A Simple 3-Question Test for Republicans Who Want to Run Against Hillary and Win

A 101 for how to avoid stirring up girl trouble in politics.
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EMILY's List continued its "Madam President" roll-out last week, holding a forum in Iowa as part of laying the groundwork for an eventual run by Hillary Clinton or another high-profile Democratic woman in 2016. Meanwhile, in what felt like a totally predictable development, a liberal super PAC is already fundraising by attacking a conservative PAC organized to block the woman who will easily be the frontrunner for the Democratic nomination, should she run.

American Bridge 21st Century PAC on Monday sent out an appeal from Kathleen Kennedy Townsend, the former lieutenant governor of Maryland, that laid out the accusation:

The Hillary Haters are at it again ... and the Republican National Committee has nothing to say about it.

The rabid right wing is so scared of a potential Hillary Clinton candidacy in 2016 that they're already doing everything they can to sink her sky high popularity. That, we expected. What didn't we expect?

Slapping.

Last week The Hillary Project, a leading conservative group determined to smear the former Secretary of State, promoted an online video game prompting people to violently slap Hillary Clinton.

In case you missed this exciting development in political messaging, the online "Slap Hillary" game from The Hillary Project PAC is just as pointless and offensive as advertised. By day's end, the Republican National Committee had predictably distanced itself from the project. "Clearly any game encouraging people to slap anyone is in poor taste. It was when the Democrats used Sarah Palin as the target and it is now with Hillary Clinton," RNC press secretary Kirsten Kukowski told ABC News.  

You could easily dismiss this as a minor skirmish in advance of an envisioned major political war -- you know, the sort of thing that fills a news vacuum on a slow August Monday. But just imagine the conflagration that would have broken out if a similar PAC effort were launched in the winter of 2015, when people were paying closer attention. The outrage machine on both sides would have gone into overdrive, in a way that would be bad for Republicans (who'd be tarred as sexist), bad for Democrats (who'd be tarred as thin-skinned or playing the gender card), and, worst of all, bad for women in politics, drowning out their messages with freak-show commentary on whether some dweeb on the Internet takes satisfaction from the smacking sound a trollish game makes when a female politician's head is knocked to the side. The whole controversy would be pointless, toxic, and unhelpful, except to the extent that the specter of violence against women could be used to score political points and gin up Republican or Democratic base voters.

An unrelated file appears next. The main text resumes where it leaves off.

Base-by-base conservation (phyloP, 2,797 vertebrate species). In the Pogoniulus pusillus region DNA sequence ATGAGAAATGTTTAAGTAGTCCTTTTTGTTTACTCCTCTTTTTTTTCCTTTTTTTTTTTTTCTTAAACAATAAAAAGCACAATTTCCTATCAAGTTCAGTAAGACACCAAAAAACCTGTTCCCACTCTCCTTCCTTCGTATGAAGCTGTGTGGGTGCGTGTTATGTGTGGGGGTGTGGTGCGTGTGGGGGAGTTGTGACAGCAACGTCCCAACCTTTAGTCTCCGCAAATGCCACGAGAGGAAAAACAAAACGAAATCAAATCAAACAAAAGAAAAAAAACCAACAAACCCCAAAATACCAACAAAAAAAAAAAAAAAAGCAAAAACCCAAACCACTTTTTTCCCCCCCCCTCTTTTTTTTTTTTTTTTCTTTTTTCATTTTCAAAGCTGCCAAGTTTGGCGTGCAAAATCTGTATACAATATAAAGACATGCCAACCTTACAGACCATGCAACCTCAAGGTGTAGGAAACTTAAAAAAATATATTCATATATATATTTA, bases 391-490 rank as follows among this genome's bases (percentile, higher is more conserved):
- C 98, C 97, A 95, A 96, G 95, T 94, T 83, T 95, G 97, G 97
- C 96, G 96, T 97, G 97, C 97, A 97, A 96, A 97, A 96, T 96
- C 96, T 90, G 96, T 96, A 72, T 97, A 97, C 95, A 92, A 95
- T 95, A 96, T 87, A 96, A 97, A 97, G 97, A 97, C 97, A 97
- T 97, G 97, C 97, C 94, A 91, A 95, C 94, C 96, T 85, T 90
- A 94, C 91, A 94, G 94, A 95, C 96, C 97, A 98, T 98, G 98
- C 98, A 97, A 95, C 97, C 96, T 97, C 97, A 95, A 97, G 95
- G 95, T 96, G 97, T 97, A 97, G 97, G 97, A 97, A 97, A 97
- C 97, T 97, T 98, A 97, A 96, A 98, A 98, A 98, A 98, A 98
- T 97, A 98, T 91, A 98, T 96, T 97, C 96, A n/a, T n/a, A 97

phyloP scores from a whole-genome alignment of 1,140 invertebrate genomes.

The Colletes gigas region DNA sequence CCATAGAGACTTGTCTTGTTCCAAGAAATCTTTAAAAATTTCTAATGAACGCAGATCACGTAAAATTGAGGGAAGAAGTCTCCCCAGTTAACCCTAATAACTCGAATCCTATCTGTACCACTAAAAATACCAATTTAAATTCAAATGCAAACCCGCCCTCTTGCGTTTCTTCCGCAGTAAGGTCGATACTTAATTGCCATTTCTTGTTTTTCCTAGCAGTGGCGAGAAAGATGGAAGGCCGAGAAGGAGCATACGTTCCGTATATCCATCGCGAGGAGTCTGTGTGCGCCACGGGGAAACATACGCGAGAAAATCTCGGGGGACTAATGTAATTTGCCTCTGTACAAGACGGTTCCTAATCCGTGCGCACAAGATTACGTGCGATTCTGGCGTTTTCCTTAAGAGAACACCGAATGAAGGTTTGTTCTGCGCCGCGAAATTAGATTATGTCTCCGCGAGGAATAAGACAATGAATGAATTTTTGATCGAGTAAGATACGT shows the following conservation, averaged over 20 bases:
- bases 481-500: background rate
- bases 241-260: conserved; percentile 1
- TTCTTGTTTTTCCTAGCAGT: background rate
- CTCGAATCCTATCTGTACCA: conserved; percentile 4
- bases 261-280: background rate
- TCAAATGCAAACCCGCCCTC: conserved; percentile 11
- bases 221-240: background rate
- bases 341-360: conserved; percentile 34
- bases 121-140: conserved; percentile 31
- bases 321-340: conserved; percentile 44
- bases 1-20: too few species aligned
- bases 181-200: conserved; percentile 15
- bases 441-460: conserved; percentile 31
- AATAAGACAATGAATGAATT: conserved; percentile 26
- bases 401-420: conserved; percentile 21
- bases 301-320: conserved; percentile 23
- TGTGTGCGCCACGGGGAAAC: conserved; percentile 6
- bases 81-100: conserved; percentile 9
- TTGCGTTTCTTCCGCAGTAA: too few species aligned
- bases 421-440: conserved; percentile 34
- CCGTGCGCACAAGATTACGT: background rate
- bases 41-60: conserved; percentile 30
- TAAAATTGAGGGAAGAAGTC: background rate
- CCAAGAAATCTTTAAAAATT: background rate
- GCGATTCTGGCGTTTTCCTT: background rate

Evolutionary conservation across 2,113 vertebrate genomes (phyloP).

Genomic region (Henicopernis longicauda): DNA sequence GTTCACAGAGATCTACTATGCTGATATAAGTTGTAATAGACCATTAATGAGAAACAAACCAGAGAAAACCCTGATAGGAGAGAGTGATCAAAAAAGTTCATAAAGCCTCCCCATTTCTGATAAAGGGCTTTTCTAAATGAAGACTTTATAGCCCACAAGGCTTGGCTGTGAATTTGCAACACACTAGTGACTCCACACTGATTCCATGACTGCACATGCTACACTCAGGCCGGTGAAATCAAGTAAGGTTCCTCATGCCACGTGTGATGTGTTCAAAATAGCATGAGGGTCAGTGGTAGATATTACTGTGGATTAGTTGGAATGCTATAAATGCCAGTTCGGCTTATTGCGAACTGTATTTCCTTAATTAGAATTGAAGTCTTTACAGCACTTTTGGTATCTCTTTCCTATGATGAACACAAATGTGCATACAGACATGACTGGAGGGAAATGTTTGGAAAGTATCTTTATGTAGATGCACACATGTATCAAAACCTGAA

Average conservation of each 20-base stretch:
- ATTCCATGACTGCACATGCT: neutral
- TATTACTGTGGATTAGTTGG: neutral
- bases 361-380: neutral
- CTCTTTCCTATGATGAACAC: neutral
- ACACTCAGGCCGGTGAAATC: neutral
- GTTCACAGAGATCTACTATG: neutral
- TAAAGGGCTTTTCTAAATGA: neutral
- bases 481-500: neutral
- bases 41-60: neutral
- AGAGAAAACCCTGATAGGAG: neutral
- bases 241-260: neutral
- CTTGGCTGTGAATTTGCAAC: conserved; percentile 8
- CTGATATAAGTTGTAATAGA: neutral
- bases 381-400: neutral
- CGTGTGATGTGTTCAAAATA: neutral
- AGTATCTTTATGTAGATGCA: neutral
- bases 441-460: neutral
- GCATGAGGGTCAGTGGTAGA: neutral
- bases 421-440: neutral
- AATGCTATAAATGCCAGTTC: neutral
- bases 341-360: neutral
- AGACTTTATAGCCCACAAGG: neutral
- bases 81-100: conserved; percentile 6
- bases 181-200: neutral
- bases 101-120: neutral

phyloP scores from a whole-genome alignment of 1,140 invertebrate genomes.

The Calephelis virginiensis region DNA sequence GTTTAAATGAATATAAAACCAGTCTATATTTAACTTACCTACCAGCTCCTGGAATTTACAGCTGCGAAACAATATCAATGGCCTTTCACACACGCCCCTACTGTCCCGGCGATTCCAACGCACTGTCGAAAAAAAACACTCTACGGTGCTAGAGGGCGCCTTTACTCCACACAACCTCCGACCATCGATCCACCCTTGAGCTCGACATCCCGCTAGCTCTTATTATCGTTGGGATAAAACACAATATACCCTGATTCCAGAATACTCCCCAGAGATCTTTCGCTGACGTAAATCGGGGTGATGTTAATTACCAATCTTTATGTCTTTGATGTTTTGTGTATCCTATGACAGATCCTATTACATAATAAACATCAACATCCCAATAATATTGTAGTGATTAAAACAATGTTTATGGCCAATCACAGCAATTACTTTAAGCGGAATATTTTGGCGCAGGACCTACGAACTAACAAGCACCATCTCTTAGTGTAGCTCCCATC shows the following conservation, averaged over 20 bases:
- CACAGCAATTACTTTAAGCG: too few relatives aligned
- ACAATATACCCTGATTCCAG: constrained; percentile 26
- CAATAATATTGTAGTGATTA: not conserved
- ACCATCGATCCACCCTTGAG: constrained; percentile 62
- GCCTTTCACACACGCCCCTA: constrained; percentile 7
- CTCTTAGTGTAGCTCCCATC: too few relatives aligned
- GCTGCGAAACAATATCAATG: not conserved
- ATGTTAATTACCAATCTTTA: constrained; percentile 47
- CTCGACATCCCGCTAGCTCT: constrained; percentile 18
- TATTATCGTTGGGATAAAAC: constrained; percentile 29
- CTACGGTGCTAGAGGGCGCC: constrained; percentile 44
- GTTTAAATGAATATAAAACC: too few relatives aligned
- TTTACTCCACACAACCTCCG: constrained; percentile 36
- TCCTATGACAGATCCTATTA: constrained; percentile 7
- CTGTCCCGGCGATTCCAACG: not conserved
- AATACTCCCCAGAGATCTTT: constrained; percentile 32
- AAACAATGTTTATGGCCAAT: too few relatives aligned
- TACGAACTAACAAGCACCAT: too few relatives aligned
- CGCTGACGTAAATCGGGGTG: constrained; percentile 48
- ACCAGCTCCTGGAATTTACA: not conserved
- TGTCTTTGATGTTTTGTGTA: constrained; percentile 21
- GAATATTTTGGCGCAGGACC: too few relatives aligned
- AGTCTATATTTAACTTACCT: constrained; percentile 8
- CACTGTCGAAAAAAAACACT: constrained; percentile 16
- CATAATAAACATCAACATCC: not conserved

The thing is, the GOP does not need this. Everyone who is going to be motivated to vote Republican by hatred for Clinton, whether it be the sound of her voice or the cut of her pants or her policy-making attempts while in the Clinton White House or the fact that she is still with Bill, will be motivated against her by the very fact of her running. There will be no need for additional piling on to get those voters to turn out, and there is certainly no need for it now, before she has even declared.

Meanwhile, the GOP -- which is actively trying to recruit women candidates for 2014 and also highlight its up-and-coming women leaders already in office -- will need to fight against Clinton's appeal to single women, should she run. It will need to draw out suburban women in key Southern states especially. It would be helped in that effort if it were not held responsible for every sexist and stupid thing some random Republican super PAC does. But since we all know it will be, and since these fights over sexism in politics really and truly help no one, it might be worthwhile at this early point in the cycle for Republicans in a position of leadership to preemptively discourage political efforts that cause women to see in the attack on a Democratic leader an attitude they recognize from their own work or personal lives as destructive and diminishing.
 
To this end, here's a simple stress-test against which messaging can be measured -- three questions that political actors seeking to avoid stupid controversies over sexism should ask themselves:

  1. Can the ad, statement, website, or what have you be seen as encouraging violence against women or perceived as showing a lack of concern for the well-being of female victims of violent crime?
  2. Is it physically derogatory, overtly sexual, or obscene?
  3. Does it suggest the candidate has failed at being a woman in some way -- too many kids or too few, too concerned with appearance or not concerned enough, etc. etc.?

If an ad or statement does any of these three things, the potential for the originating speaker, PAC, candidate, or committee to step into a pointless political conflagration on the topic of gender is high.

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Garance Franke-Ruta is a former senior editor covering national politics at The Atlantic.

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